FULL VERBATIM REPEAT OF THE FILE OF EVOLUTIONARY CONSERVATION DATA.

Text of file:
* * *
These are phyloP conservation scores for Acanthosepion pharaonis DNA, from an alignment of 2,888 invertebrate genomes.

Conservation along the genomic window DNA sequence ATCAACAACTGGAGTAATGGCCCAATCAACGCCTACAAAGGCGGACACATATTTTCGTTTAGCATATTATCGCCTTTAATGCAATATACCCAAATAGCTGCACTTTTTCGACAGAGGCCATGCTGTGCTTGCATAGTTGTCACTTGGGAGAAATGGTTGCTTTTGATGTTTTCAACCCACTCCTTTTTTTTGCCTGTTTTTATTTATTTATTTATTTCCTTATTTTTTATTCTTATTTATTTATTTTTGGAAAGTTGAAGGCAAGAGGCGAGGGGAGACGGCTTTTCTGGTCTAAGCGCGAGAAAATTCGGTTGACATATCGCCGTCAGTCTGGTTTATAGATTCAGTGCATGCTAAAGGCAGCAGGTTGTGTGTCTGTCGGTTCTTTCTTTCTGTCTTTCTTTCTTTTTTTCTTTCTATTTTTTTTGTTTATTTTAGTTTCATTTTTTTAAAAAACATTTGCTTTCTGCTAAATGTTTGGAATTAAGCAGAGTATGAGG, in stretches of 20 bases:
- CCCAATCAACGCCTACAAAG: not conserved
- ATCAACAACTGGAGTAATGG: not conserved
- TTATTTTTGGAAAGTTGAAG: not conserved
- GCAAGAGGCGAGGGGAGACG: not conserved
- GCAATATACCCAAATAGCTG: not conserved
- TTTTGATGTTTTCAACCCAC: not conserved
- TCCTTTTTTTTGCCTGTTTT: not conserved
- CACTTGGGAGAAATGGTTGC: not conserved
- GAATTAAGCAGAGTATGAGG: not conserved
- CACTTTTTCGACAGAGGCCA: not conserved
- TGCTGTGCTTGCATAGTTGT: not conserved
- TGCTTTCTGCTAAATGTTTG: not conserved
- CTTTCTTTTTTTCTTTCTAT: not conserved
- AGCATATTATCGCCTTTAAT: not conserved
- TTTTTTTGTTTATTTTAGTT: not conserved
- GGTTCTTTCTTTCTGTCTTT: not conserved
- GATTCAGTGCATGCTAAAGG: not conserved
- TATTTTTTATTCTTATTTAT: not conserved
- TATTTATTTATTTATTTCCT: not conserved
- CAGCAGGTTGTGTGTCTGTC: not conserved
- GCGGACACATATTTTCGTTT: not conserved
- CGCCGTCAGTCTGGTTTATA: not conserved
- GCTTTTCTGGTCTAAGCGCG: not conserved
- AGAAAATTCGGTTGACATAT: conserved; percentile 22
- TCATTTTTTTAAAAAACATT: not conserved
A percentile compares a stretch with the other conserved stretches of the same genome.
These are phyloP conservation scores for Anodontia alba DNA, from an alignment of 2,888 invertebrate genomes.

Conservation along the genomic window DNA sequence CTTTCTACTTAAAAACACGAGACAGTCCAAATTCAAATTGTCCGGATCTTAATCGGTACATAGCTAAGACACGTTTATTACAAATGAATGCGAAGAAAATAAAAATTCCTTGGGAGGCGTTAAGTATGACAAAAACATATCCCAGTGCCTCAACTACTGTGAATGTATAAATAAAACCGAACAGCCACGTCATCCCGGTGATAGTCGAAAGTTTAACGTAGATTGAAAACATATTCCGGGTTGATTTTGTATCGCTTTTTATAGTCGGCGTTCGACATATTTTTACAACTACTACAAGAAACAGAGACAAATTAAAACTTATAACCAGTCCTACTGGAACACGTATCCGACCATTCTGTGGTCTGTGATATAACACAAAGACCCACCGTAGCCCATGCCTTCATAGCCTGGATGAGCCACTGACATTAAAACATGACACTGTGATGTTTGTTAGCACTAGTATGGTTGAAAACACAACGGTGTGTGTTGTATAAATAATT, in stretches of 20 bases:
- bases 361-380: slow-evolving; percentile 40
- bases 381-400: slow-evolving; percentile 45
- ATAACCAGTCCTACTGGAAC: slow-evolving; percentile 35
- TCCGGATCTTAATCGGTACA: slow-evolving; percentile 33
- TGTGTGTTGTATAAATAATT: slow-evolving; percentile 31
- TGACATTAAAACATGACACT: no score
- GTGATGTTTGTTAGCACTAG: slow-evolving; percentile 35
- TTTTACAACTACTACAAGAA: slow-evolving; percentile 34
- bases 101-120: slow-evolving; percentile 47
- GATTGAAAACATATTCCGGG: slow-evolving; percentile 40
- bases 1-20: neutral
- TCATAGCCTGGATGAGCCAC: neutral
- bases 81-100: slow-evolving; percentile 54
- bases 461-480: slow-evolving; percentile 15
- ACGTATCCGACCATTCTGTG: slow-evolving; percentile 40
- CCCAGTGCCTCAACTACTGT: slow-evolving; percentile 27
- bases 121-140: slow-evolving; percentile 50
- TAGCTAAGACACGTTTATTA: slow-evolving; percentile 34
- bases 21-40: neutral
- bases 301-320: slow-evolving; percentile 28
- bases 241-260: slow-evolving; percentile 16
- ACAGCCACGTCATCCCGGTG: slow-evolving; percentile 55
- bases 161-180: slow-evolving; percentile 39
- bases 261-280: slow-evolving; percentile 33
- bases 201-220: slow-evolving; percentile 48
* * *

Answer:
These are phyloP conservation scores for Acanthosepion pharaonis DNA, from an alignment of 2,888 invertebrate genomes.

Conservation along the genomic window DNA sequence ATCAACAACTGGAGTAATGGCCCAATCAACGCCTACAAAGGCGGACACATATTTTCGTTTAGCATATTATCGCCTTTAATGCAATATACCCAAATAGCTGCACTTTTTCGACAGAGGCCATGCTGTGCTTGCATAGTTGTCACTTGGGAGAAATGGTTGCTTTTGATGTTTTCAACCCACTCCTTTTTTTTGCCTGTTTTTATTTATTTATTTATTTCCTTATTTTTTATTCTTATTTATTTATTTTTGGAAAGTTGAAGGCAAGAGGCGAGGGGAGACGGCTTTTCTGGTCTAAGCGCGAGAAAATTCGGTTGACATATCGCCGTCAGTCTGGTTTATAGATTCAGTGCATGCTAAAGGCAGCAGGTTGTGTGTCTGTCGGTTCTTTCTTTCTGTCTTTCTTTCTTTTTTTCTTTCTATTTTTTTTGTTTATTTTAGTTTCATTTTTTTAAAAAACATTTGCTTTCTGCTAAATGTTTGGAATTAAGCAGAGTATGAGG, in stretches of 20 bases:
- CCCAATCAACGCCTACAAAG: not conserved
- ATCAACAACTGGAGTAATGG: not conserved
- TTATTTTTGGAAAGTTGAAG: not conserved
- GCAAGAGGCGAGGGGAGACG: not conserved
- GCAATATACCCAAATAGCTG: not conserved
- TTTTGATGTTTTCAACCCAC: not conserved
- TCCTTTTTTTTGCCTGTTTT: not conserved
- CACTTGGGAGAAATGGTTGC: not conserved
- GAATTAAGCAGAGTATGAGG: not conserved
- CACTTTTTCGACAGAGGCCA: not conserved
- TGCTGTGCTTGCATAGTTGT: not conserved
- TGCTTTCTGCTAAATGTTTG: not conserved
- CTTTCTTTTTTTCTTTCTAT: not conserved
- AGCATATTATCGCCTTTAAT: not conserved
- TTTTTTTGTTTATTTTAGTT: not conserved
- GGTTCTTTCTTTCTGTCTTT: not conserved
- GATTCAGTGCATGCTAAAGG: not conserved
- TATTTTTTATTCTTATTTAT: not conserved
- TATTTATTTATTTATTTCCT: not conserved
- CAGCAGGTTGTGTGTCTGTC: not conserved
- GCGGACACATATTTTCGTTT: not conserved
- CGCCGTCAGTCTGGTTTATA: not conserved
- GCTTTTCTGGTCTAAGCGCG: not conserved
- AGAAAATTCGGTTGACATAT: conserved; percentile 22
- TCATTTTTTTAAAAAACATT: not conserved
A percentile compares a stretch with the other conserved stretches of the same genome.
These are phyloP conservation scores for Anodontia alba DNA, from an alignment of 2,888 invertebrate genomes.

Conservation along the genomic window DNA sequence CTTTCTACTTAAAAACACGAGACAGTCCAAATTCAAATTGTCCGGATCTTAATCGGTACATAGCTAAGACACGTTTATTACAAATGAATGCGAAGAAAATAAAAATTCCTTGGGAGGCGTTAAGTATGACAAAAACATATCCCAGTGCCTCAACTACTGTGAATGTATAAATAAAACCGAACAGCCACGTCATCCCGGTGATAGTCGAAAGTTTAACGTAGATTGAAAACATATTCCGGGTTGATTTTGTATCGCTTTTTATAGTCGGCGTTCGACATATTTTTACAACTACTACAAGAAACAGAGACAAATTAAAACTTATAACCAGTCCTACTGGAACACGTATCCGACCATTCTGTGGTCTGTGATATAACACAAAGACCCACCGTAGCCCATGCCTTCATAGCCTGGATGAGCCACTGACATTAAAACATGACACTGTGATGTTTGTTAGCACTAGTATGGTTGAAAACACAACGGTGTGTGTTGTATAAATAATT, in stretches of 20 bases:
- bases 361-380: slow-evolving; percentile 40
- bases 381-400: slow-evolving; percentile 45
- ATAACCAGTCCTACTGGAAC: slow-evolving; percentile 35
- TCCGGATCTTAATCGGTACA: slow-evolving; percentile 33
- TGTGTGTTGTATAAATAATT: slow-evolving; percentile 31
- TGACATTAAAACATGACACT: no score
- GTGATGTTTGTTAGCACTAG: slow-evolving; percentile 35
- TTTTACAACTACTACAAGAA: slow-evolving; percentile 34
- bases 101-120: slow-evolving; percentile 47
- GATTGAAAACATATTCCGGG: slow-evolving; percentile 40
- bases 1-20: neutral
- TCATAGCCTGGATGAGCCAC: neutral
- bases 81-100: slow-evolving; percentile 54
- bases 461-480: slow-evolving; percentile 15
- ACGTATCCGACCATTCTGTG: slow-evolving; percentile 40
- CCCAGTGCCTCAACTACTGT: slow-evolving; percentile 27
- bases 121-140: slow-evolving; percentile 50
- TAGCTAAGACACGTTTATTA: slow-evolving; percentile 34
- bases 21-40: neutral
- bases 301-320: slow-evolving; percentile 28
- bases 241-260: slow-evolving; percentile 16
- ACAGCCACGTCATCCCGGTG: slow-evolving; percentile 55
- bases 161-180: slow-evolving; percentile 39
- bases 261-280: slow-evolving; percentile 33
- bases 201-220: slow-evolving; percentile 48